My husband and I found ourselves at In-N-Out Burger last Saturday just before midnight. (We’re old-ish but we occasionally have late nights. Leave it alone.) In all the fun with friends that evening we forgot to eat. And that’s how we found ourselves watching the choreography of the burger-joint food preppers as we waited for “Guest # 29” to be called.
What we saw were employees of all backgrounds united by a crisp uniform and the task at hand – feed hungry (and maybe hangry) late-nighters. What struck me is the buoyant banter and the bounce in their steps. It was like watching a well-timed ballet as they bobbed and weaved around one another. One particular food server had a booming laugh that broke us up every time it peeled out. At that moment, I yelled to my husband, “This is why I love teaching at the community college!”
His puzzled look prompted me to explain. I believe the work of these employees was fueled in part by the dreams they hold for their lives (while making the best French fries in the universe). These workers were young and full of energy and striving. And that is exactly the clientele I have the privilege of teaching every day. I get to spend a good chunk of my life around people who are in the very business of pursuing their dreams.
My late-night In-N-Out epiphany led me to ask the students in my statistics courses to share their dreams with me this week. (I told them I was a “dream catcher” – yuk, yuk!) Their responses did not disappoint, as seen in this sample:
“I want to be a journalist, to learn from the world around me, and share that information with others. I want to make life better for the people around me.”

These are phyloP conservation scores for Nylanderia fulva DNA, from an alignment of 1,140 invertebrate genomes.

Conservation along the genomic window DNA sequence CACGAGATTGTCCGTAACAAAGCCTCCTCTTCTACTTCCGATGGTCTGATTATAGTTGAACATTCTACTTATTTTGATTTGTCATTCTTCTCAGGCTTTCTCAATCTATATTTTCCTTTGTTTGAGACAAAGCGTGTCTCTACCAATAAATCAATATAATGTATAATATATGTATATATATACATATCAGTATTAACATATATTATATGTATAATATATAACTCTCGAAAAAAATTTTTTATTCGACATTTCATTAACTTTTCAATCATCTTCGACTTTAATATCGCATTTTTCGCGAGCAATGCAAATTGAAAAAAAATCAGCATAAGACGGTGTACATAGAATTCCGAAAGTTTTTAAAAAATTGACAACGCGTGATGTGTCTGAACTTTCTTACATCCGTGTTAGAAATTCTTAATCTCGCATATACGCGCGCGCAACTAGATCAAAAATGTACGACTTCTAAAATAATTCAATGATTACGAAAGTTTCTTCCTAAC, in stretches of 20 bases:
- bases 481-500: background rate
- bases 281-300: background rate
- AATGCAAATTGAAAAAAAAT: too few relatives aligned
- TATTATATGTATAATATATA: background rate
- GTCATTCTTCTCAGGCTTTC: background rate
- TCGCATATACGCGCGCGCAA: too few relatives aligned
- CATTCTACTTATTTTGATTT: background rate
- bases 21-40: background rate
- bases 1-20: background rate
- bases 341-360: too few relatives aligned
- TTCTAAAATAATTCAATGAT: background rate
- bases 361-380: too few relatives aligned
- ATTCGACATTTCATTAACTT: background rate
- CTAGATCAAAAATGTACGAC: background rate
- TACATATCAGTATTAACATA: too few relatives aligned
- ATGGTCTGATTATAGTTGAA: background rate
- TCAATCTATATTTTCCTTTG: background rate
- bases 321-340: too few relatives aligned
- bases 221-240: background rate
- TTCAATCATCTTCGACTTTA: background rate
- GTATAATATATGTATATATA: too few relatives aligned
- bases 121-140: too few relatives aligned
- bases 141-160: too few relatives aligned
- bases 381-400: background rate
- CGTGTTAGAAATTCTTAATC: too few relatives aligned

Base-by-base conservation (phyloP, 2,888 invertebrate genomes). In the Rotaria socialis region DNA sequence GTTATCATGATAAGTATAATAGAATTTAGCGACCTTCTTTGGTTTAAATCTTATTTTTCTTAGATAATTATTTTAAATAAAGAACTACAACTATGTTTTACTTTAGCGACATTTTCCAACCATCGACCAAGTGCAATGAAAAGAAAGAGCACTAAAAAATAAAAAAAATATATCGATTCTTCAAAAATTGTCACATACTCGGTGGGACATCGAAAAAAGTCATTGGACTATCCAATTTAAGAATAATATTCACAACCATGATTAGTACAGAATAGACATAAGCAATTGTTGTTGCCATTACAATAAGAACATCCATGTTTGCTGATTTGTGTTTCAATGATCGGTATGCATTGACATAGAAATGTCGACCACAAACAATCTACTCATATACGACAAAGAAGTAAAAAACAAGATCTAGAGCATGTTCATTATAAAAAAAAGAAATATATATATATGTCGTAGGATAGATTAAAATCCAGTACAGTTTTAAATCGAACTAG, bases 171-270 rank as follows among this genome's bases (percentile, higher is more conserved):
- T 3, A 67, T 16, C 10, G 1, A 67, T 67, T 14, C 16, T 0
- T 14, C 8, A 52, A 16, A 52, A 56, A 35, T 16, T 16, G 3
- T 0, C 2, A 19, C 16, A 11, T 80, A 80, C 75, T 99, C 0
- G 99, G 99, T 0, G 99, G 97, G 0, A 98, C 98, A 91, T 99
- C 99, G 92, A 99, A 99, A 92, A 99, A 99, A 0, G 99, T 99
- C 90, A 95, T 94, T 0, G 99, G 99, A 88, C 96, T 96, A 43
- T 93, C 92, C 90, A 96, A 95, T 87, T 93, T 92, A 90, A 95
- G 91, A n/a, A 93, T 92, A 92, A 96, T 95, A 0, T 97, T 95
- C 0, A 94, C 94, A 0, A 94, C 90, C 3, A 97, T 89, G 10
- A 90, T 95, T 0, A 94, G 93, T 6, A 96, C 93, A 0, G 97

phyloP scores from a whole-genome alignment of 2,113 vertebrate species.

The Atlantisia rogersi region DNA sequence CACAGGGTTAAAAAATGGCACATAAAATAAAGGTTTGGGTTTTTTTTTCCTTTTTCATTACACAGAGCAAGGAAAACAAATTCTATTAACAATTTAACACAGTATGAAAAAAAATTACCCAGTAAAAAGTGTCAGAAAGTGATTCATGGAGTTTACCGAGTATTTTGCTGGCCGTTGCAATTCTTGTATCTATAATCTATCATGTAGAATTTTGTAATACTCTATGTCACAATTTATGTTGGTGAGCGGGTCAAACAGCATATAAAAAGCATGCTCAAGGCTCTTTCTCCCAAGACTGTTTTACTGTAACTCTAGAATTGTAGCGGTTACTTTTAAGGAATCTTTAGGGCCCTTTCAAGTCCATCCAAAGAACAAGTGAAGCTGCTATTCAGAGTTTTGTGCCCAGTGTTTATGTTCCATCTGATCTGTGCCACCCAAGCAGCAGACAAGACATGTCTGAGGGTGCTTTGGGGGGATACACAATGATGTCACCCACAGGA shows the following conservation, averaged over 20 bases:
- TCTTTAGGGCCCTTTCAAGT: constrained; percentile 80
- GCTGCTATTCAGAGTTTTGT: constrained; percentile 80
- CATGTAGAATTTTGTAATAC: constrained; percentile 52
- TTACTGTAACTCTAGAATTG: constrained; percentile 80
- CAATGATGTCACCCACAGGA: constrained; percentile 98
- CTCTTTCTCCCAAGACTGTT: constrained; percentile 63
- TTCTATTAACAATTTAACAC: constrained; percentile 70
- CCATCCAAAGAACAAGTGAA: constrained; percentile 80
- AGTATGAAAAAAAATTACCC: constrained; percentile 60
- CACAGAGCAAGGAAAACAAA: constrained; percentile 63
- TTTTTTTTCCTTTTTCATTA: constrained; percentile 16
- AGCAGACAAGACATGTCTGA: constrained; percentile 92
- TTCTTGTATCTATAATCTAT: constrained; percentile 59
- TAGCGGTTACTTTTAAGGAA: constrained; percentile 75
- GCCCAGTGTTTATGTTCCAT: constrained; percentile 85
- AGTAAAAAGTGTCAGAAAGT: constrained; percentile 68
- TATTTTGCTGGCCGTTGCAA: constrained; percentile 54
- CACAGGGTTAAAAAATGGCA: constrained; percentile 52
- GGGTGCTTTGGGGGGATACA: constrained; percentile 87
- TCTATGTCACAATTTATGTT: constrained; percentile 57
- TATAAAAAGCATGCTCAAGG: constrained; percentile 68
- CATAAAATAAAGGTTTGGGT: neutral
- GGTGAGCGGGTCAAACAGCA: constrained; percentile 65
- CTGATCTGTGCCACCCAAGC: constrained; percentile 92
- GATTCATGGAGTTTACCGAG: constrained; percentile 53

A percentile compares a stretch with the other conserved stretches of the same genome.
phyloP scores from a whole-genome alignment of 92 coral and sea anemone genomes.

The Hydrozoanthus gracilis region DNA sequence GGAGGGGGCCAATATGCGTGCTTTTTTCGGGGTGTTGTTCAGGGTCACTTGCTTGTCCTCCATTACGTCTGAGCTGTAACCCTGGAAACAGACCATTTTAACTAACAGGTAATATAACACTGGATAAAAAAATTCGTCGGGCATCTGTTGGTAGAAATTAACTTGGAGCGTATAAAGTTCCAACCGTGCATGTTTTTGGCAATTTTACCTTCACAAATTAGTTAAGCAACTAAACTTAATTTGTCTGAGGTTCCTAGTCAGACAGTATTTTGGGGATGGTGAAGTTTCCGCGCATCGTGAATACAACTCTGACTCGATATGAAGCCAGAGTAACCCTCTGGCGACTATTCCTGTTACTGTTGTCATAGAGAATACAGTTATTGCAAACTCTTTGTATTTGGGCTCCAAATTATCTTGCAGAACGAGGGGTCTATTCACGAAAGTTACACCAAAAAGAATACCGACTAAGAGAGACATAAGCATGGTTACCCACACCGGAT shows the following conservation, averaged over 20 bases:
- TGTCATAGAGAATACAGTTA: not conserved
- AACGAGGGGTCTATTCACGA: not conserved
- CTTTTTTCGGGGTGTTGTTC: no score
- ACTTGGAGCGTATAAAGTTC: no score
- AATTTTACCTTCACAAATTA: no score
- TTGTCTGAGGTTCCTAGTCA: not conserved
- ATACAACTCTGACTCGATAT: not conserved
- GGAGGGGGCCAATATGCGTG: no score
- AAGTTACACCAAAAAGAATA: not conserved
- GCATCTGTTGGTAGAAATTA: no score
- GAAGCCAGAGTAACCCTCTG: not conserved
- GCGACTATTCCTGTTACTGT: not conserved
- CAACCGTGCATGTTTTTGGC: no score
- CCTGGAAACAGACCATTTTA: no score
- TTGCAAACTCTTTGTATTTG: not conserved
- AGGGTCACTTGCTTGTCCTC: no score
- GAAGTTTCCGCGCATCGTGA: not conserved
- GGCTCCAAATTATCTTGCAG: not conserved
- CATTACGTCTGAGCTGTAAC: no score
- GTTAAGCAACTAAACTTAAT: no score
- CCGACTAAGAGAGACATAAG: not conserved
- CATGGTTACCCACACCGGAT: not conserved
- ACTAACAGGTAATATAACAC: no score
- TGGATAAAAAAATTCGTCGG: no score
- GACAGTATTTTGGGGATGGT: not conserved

“I want to help my kids become respectful/successful adults.”
“I dream of the possibility for humans to live in peace with respect for nature.”
“I want to be able to give back to my parents. That is my biggest dream.”
“A dream I have for myself is to become a registered nurse, working in a hospital saving and improving lives.”
“Dream #2: Win the lottery. Not the entire lottery, just enough to pay off all my student loan debt!”
As their professor, I have dreams for them, too. In my courses, I hope my students will engage in learning that sticks. I want them to get slayed (in a good way) by ideas and get hooked into the pursuit of knowledge. I want them to be stunned by new information and come to understandings that help improve their lives. Yes, I dare to dream!
So, the dreams of both teacher and student are inextricably intertwined. I want students to learn things of value, and they want to achieve their life goals. At this intersection is the motivational concept of instrumentality. For students to deeply engage in learning, it helps when they can see the relevance of what they are learning to their own goals.
To tap into their sense of instrumentality for what they are
learning in statistics, I also asked my students this week, “How is this
statistics course supportive of your dreams?” Teachers of statistics know that
this question is not without risk. (To quote Jerry Seinfeld, “That’s a pretty
big matzah ball
hanging out there.”) But, their responses were consistently positive. In truth, most students mentioned that this course will help them meet their major requirements, and we discussed how this type of extrinsic motivation is the way of things sometimes. However, some students mentioned more intrinsic value for learning statistics:
“This class helps me not believe every number I see.”
“It gives me the ability to think for myself and question information I am given.”
“It helps me to see the realistic numbers with life and how things are calculated in the real world. So it helps me to open my eyes to new things.”
“This course is helping me figure out how I learn best.”
“This course provides a way of spotting false research. It makes me not take everything at face value.”
“Taking this course supports my dreams by keeping my brain healthy and active!”
How can it not be anyone’s dream to teach at the community college? To be around people day in and day out who are on the cusp of making their dreams a reality. I attended a teaching conference today, and one of the presenters said, “Education is often done to students, not with them.” Having explicit discussions about the dreams and how their courses are useful to them is definitely an example of the latter.
This post is part of the Write 6X6 challenge at Glendale Community College.